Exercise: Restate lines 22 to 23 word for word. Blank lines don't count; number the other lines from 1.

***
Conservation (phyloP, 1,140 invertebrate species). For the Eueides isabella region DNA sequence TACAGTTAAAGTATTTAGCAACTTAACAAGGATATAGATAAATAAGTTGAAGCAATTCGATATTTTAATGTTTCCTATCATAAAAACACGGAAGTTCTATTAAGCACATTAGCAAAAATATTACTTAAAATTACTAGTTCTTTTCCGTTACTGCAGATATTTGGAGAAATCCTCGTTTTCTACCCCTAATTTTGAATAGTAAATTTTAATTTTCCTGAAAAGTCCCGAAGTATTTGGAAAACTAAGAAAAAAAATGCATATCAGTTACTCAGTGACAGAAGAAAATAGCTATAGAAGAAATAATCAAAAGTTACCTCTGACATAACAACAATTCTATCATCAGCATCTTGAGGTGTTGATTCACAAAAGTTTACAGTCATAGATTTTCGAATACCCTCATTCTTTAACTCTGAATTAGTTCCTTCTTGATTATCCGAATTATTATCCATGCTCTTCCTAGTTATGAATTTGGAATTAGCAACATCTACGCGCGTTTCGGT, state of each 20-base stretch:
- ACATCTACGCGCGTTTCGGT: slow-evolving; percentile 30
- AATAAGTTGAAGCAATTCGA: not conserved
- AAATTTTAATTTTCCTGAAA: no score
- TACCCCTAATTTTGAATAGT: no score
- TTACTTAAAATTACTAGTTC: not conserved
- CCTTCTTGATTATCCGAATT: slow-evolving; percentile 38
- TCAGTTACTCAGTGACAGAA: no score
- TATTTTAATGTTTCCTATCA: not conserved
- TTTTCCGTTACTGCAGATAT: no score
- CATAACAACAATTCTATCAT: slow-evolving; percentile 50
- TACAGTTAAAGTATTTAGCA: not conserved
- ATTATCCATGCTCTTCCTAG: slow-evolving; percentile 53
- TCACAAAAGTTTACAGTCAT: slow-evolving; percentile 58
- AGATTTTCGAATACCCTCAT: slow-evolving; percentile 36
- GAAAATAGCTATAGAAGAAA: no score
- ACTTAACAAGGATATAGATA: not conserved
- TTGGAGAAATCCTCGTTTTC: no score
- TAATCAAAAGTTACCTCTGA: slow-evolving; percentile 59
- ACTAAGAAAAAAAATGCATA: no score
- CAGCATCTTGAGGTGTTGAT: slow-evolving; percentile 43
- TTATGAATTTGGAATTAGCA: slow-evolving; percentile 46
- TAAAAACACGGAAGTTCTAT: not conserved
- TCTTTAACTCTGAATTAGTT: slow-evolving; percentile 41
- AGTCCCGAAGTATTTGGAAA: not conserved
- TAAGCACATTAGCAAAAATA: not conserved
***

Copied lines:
- TTATGAATTTGGAATTAGCA: slow-evolving; percentile 46
- TAAAAACACGGAAGTTCTAT: not conserved